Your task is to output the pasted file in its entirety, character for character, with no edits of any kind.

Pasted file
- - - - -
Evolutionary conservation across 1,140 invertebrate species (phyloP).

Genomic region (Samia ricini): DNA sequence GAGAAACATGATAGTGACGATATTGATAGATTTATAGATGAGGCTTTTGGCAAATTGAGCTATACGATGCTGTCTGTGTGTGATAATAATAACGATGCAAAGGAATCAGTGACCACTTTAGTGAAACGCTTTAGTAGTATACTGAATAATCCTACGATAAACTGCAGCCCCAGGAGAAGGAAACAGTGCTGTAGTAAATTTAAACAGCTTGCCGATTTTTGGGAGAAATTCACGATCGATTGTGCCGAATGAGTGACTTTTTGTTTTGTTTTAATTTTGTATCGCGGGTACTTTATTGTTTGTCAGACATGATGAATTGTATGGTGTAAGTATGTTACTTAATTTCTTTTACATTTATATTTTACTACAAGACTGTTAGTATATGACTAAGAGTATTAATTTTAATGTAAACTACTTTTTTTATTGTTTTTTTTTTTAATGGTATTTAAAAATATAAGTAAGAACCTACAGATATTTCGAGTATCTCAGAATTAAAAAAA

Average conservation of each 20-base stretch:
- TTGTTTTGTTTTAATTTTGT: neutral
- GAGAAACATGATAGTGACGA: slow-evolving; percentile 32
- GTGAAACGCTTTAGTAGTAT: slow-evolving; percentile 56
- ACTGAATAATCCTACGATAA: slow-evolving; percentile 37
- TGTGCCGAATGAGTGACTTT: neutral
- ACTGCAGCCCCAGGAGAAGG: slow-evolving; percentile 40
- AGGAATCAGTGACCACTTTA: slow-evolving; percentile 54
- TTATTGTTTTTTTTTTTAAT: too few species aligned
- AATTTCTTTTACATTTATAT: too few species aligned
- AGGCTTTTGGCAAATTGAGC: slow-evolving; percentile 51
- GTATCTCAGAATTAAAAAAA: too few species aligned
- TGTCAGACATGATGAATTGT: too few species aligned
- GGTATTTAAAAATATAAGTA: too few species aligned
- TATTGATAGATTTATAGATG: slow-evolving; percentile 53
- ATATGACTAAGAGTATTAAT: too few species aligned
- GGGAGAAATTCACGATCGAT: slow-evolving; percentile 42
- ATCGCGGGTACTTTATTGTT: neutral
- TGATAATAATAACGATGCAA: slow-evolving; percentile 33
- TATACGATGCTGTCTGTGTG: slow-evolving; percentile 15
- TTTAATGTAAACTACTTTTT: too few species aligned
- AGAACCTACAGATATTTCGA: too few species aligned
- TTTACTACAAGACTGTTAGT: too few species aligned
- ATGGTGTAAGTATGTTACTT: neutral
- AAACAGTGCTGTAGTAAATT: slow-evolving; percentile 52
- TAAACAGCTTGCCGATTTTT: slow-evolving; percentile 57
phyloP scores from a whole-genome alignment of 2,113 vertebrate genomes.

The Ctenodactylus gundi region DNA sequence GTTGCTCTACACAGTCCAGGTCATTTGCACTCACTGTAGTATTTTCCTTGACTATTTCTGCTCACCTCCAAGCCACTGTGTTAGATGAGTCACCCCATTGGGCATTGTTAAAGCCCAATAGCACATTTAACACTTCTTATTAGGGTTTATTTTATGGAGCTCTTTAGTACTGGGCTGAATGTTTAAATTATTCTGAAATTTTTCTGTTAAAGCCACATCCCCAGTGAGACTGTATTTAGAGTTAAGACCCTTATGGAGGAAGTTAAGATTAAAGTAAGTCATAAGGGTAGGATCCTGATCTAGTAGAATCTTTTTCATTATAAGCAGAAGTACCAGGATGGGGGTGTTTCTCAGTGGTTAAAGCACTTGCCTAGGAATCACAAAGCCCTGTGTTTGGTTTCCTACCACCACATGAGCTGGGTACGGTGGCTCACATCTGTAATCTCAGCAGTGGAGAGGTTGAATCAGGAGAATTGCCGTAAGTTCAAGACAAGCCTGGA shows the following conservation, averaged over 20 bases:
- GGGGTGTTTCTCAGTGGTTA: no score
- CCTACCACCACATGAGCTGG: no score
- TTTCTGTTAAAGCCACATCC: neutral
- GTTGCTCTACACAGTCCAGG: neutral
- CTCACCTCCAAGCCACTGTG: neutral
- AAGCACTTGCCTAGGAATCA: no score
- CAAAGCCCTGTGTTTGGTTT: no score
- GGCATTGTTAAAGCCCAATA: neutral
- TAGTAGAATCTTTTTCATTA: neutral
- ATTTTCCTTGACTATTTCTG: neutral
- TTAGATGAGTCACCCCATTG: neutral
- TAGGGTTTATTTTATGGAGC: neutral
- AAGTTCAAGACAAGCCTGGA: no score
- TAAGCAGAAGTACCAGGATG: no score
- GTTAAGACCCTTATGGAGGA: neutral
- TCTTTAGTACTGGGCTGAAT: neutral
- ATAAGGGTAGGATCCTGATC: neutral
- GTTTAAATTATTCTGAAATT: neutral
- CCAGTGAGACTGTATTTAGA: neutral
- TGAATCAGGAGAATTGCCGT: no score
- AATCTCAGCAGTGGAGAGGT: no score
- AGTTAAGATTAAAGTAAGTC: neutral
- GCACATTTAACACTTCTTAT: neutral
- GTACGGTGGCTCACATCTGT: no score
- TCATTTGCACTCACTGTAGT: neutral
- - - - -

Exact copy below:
Evolutionary conservation across 1,140 invertebrate species (phyloP).

Genomic region (Samia ricini): DNA sequence GAGAAACATGATAGTGACGATATTGATAGATTTATAGATGAGGCTTTTGGCAAATTGAGCTATACGATGCTGTCTGTGTGTGATAATAATAACGATGCAAAGGAATCAGTGACCACTTTAGTGAAACGCTTTAGTAGTATACTGAATAATCCTACGATAAACTGCAGCCCCAGGAGAAGGAAACAGTGCTGTAGTAAATTTAAACAGCTTGCCGATTTTTGGGAGAAATTCACGATCGATTGTGCCGAATGAGTGACTTTTTGTTTTGTTTTAATTTTGTATCGCGGGTACTTTATTGTTTGTCAGACATGATGAATTGTATGGTGTAAGTATGTTACTTAATTTCTTTTACATTTATATTTTACTACAAGACTGTTAGTATATGACTAAGAGTATTAATTTTAATGTAAACTACTTTTTTTATTGTTTTTTTTTTTAATGGTATTTAAAAATATAAGTAAGAACCTACAGATATTTCGAGTATCTCAGAATTAAAAAAA

Average conservation of each 20-base stretch:
- TTGTTTTGTTTTAATTTTGT: neutral
- GAGAAACATGATAGTGACGA: slow-evolving; percentile 32
- GTGAAACGCTTTAGTAGTAT: slow-evolving; percentile 56
- ACTGAATAATCCTACGATAA: slow-evolving; percentile 37
- TGTGCCGAATGAGTGACTTT: neutral
- ACTGCAGCCCCAGGAGAAGG: slow-evolving; percentile 40
- AGGAATCAGTGACCACTTTA: slow-evolving; percentile 54
- TTATTGTTTTTTTTTTTAAT: too few species aligned
- AATTTCTTTTACATTTATAT: too few species aligned
- AGGCTTTTGGCAAATTGAGC: slow-evolving; percentile 51
- GTATCTCAGAATTAAAAAAA: too few species aligned
- TGTCAGACATGATGAATTGT: too few species aligned
- GGTATTTAAAAATATAAGTA: too few species aligned
- TATTGATAGATTTATAGATG: slow-evolving; percentile 53
- ATATGACTAAGAGTATTAAT: too few species aligned
- GGGAGAAATTCACGATCGAT: slow-evolving; percentile 42
- ATCGCGGGTACTTTATTGTT: neutral
- TGATAATAATAACGATGCAA: slow-evolving; percentile 33
- TATACGATGCTGTCTGTGTG: slow-evolving; percentile 15
- TTTAATGTAAACTACTTTTT: too few species aligned
- AGAACCTACAGATATTTCGA: too few species aligned
- TTTACTACAAGACTGTTAGT: too few species aligned
- ATGGTGTAAGTATGTTACTT: neutral
- AAACAGTGCTGTAGTAAATT: slow-evolving; percentile 52
- TAAACAGCTTGCCGATTTTT: slow-evolving; percentile 57
phyloP scores from a whole-genome alignment of 2,113 vertebrate genomes.

The Ctenodactylus gundi region DNA sequence GTTGCTCTACACAGTCCAGGTCATTTGCACTCACTGTAGTATTTTCCTTGACTATTTCTGCTCACCTCCAAGCCACTGTGTTAGATGAGTCACCCCATTGGGCATTGTTAAAGCCCAATAGCACATTTAACACTTCTTATTAGGGTTTATTTTATGGAGCTCTTTAGTACTGGGCTGAATGTTTAAATTATTCTGAAATTTTTCTGTTAAAGCCACATCCCCAGTGAGACTGTATTTAGAGTTAAGACCCTTATGGAGGAAGTTAAGATTAAAGTAAGTCATAAGGGTAGGATCCTGATCTAGTAGAATCTTTTTCATTATAAGCAGAAGTACCAGGATGGGGGTGTTTCTCAGTGGTTAAAGCACTTGCCTAGGAATCACAAAGCCCTGTGTTTGGTTTCCTACCACCACATGAGCTGGGTACGGTGGCTCACATCTGTAATCTCAGCAGTGGAGAGGTTGAATCAGGAGAATTGCCGTAAGTTCAAGACAAGCCTGGA shows the following conservation, averaged over 20 bases:
- GGGGTGTTTCTCAGTGGTTA: no score
- CCTACCACCACATGAGCTGG: no score
- TTTCTGTTAAAGCCACATCC: neutral
- GTTGCTCTACACAGTCCAGG: neutral
- CTCACCTCCAAGCCACTGTG: neutral
- AAGCACTTGCCTAGGAATCA: no score
- CAAAGCCCTGTGTTTGGTTT: no score
- GGCATTGTTAAAGCCCAATA: neutral
- TAGTAGAATCTTTTTCATTA: neutral
- ATTTTCCTTGACTATTTCTG: neutral
- TTAGATGAGTCACCCCATTG: neutral
- TAGGGTTTATTTTATGGAGC: neutral
- AAGTTCAAGACAAGCCTGGA: no score
- TAAGCAGAAGTACCAGGATG: no score
- GTTAAGACCCTTATGGAGGA: neutral
- TCTTTAGTACTGGGCTGAAT: neutral
- ATAAGGGTAGGATCCTGATC: neutral
- GTTTAAATTATTCTGAAATT: neutral
- CCAGTGAGACTGTATTTAGA: neutral
- TGAATCAGGAGAATTGCCGT: no score
- AATCTCAGCAGTGGAGAGGT: no score
- AGTTAAGATTAAAGTAAGTC: neutral
- GCACATTTAACACTTCTTAT: neutral
- GTACGGTGGCTCACATCTGT: no score
- TCATTTGCACTCACTGTAGT: neutral